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[Sandia Lab News]

Vol. 53, No. 11 June 1, 2001
[Sandia National Laboratories]

Albuquerque, New Mexico 87185-0165    ||   Livermore, California 94550-0969
Tonopah, Nevada; Nevada Test Site; Amarillo, Texas

Music adds special dimension to Peter Esherick's world

By Chris Burroughs

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Many people at the Labs know Peter Esherick (1744) as the Harvard PhD chemical physicist. His team developed the 1.3-micron VCSEL (vertical cavity surface emitting laser), recently nominated for a Lockheed Martin NOVA award (see page 2).

But many may not know he is also a folk musician who plays the guitar, banjo, and hammered dulcimer. p>
[Peter Esherick plays the hammered dulcimer]

Peter esherick plays the hammered dulcimer.

His interest in folk music has led him over the past three years to assume a key role in organizing the Albuquerque Folk Festival, which features song, dance, acoustic music, and storytelling.

This year alone he has spent more than 100 hours volunteering for the 2001 festival scheduled for June 16 at the New Mexico State Fairgrounds.

"Music winds in and out of my life," the physicist/musician says. "It sticks with me and adds a special dimension to my world."

He wants to add that same dimension to other people's life with the folk festival.

Most of his volunteer efforts with the festival have been creating a web page and lining up music workshops that fill the day. There will be more than 35 workshops, including penny whistle, harmonica, voice development, Gypsy Fire Dance, Old Time Fiddle, mandolin, hammered dulcimer, bones, old time and bluegrass five-string banjo, harp, recorder, clog dancing, and more.

Peter began volunteering for the first festival three years ago. His good friend and fellow "jammer" Bill Howden founded the festival and encouraged Peter to join him in making the event a success.

The first two festivals were held as part of Albuquerque's Arts in the Parks, drawing hundreds of people. This year's event will be the first to be held at the New Mexico State Fairgrounds and is expected to be even more successful. A small fee of $3 for adults and $1 for youngsters 6 to 12 will be charged.

Peter says his interest in music emerged when he was in high school and started playing guitar with a friend.

"We would play bluegrass and folk songs at a coffee shop in Sausalito, Calif. -- all for tips," Peter recalls. "I never knew if my friend let me play with him because I was a good backup or because I had a car and could drive him to the coffee shop."

After high school graduation, Peter went on to Berkeley for his undergraduate degree and to Harvard for his PhD in chemical physics while his friend joined the Navy and headed off to Vietnam.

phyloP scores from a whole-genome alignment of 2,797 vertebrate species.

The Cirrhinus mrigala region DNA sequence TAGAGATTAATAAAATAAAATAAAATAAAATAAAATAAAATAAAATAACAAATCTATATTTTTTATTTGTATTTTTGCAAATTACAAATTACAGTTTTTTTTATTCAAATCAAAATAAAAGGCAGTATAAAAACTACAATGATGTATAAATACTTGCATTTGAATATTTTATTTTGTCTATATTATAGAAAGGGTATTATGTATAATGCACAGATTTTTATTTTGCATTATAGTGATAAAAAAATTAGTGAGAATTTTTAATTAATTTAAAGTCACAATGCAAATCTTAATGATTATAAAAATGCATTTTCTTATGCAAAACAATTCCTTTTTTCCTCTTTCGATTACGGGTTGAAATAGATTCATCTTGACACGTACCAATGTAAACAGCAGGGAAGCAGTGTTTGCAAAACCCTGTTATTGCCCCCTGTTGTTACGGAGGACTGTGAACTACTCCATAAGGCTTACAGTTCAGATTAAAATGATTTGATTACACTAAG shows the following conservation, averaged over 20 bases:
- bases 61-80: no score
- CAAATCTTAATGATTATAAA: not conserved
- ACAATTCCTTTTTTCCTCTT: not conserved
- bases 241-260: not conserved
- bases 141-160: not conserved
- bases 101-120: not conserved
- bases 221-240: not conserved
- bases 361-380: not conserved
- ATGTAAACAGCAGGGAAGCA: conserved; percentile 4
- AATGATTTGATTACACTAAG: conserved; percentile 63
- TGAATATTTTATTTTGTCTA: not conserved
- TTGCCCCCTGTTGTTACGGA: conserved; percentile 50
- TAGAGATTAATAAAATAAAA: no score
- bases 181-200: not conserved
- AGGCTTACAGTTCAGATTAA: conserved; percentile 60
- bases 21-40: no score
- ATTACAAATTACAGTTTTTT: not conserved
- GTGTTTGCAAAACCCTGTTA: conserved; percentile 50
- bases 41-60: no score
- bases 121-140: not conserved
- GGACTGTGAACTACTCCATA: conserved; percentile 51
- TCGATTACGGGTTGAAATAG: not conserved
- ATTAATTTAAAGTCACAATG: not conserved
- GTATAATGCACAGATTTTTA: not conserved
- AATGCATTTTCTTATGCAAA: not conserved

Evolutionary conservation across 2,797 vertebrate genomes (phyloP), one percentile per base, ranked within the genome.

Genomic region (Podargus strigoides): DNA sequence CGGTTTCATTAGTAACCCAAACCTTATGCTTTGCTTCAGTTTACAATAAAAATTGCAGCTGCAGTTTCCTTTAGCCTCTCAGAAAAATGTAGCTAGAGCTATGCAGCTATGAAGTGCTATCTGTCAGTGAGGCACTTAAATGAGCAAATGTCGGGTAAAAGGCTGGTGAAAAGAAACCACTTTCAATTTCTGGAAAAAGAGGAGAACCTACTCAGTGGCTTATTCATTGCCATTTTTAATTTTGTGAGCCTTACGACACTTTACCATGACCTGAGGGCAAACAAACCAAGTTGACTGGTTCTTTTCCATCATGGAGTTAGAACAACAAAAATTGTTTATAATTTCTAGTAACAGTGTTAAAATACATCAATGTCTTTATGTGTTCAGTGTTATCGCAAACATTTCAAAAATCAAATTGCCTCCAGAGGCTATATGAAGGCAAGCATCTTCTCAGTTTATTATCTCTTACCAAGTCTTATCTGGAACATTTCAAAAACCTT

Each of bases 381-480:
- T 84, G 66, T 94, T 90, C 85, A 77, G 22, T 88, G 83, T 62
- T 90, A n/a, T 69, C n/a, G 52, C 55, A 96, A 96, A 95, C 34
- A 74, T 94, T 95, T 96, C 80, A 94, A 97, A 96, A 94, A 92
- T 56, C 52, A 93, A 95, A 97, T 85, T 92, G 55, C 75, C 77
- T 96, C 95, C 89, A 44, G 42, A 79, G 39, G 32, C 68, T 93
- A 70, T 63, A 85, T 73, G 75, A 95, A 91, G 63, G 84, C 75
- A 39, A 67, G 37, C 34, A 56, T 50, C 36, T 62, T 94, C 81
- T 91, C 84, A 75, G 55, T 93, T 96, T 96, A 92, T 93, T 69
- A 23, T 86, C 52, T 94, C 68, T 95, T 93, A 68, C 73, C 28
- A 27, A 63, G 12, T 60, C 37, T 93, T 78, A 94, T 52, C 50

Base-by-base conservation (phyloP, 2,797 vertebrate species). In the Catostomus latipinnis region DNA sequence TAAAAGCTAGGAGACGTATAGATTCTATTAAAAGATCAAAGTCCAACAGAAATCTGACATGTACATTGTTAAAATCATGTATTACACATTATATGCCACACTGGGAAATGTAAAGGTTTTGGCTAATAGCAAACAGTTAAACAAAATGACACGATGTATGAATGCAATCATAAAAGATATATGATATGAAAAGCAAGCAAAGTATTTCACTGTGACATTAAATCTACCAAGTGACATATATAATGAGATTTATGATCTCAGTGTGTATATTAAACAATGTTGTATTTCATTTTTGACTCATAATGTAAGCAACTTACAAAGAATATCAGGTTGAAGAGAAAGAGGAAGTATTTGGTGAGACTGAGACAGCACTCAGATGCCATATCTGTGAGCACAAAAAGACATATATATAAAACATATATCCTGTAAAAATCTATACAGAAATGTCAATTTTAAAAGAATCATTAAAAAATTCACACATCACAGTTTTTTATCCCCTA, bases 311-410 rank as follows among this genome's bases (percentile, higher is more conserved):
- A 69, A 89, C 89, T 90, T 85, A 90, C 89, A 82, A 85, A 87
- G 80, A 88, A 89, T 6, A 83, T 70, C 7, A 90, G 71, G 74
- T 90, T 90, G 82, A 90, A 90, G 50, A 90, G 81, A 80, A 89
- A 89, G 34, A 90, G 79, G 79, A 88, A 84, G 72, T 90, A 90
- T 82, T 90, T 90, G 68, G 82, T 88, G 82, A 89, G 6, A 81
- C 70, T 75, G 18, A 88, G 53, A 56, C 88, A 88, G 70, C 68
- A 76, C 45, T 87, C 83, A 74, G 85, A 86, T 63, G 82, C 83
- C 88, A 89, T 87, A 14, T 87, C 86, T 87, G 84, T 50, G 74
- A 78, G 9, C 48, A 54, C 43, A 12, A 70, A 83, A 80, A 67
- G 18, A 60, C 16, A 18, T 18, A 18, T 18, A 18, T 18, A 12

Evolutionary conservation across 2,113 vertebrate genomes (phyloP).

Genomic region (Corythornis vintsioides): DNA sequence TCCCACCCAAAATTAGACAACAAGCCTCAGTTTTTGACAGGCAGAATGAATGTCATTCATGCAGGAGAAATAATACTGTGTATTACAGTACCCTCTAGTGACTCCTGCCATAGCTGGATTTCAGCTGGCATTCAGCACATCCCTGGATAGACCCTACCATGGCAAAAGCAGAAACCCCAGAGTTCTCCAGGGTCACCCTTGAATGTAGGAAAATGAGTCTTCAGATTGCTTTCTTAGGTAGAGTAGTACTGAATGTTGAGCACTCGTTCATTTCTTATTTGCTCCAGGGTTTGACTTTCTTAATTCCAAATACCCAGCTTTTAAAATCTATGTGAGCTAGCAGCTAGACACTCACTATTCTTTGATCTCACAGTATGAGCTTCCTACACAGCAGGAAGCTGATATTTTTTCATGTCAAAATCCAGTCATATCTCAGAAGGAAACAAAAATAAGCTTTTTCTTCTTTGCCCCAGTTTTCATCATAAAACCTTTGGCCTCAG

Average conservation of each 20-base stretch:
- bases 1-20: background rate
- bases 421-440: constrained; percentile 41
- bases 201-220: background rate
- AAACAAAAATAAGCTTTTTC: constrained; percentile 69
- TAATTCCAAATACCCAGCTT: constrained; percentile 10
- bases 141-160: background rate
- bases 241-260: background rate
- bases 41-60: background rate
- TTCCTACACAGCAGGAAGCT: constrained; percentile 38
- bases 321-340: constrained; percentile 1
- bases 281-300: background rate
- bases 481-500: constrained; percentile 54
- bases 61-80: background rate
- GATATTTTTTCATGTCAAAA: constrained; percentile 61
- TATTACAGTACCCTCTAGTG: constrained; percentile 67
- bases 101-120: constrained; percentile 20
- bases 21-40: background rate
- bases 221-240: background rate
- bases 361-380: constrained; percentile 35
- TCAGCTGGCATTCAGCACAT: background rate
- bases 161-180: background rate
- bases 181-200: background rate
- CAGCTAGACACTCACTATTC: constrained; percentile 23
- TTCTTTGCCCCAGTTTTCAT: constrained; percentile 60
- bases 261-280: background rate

While in college and throughout his professional career, Peter continued to play music. He played in his dorm while in school, at coffee houses and music festivals, and even at Sandia -- joining fellow researcher Ron Manginell (1764) to play Christmas music at the department potluck.

In 1991 Peter made a discovery that revitalized his world of music. He encountered the hammered dulcimer, an early predecessor to the piano that consists of 62 strings. The musician uses wooden sticks to play the instrument.

"I was at Harvard in the 1980s on a recruiting trip for Sandia and heard a magical sound," he says. "A street musician was playing a hammered dulcimer and I became mesmerized. I must have spent hours leaning against a bank building wall in the cold wind just listening."

Several years later in 1991 at the Santa Fe Banjo and Fiddle Festival, he attended a hammered dulcimer workshop, and his interest was renewed. The instructor helped him locate an instrument for himself. By Christmas of that year he had his hammered dulcimer and was playing it the first day.

Today he spends a couple of nights a week playing "old time" bluegrass and Celtic music with other amateur folk music enthusiasts at local coffee shops and regular jam sessions.

And about Peter's friend. Peter lost track of him after high school. He saw him once after his friend returned from Vietnam, but he seemed devastated by the experience.

Then in 1997, he encountered another high school friend at a Borders in San Francisco and Peter asked her if she knew where his "jamming" buddy was. She said the Seattle area. Peter went to the Internet and found him.

That November the two got together for the first time in 35 years. The first night they stayed up and talked until 2 a.m. and the next day they pulled guitars and hammered dulcimer out of the cases and jammed together for 18 hours.

"It was amazing, every chord and bass run he played was just the way I would have played it," Peter recalls. "I soon realized that, well of course it would be that way. Since we grew up together in music, we pretty much taught each other everything we knew, and so I was just hearing a wonderful echo of those 35-year-old memories."

Last modified: April 23, 2000


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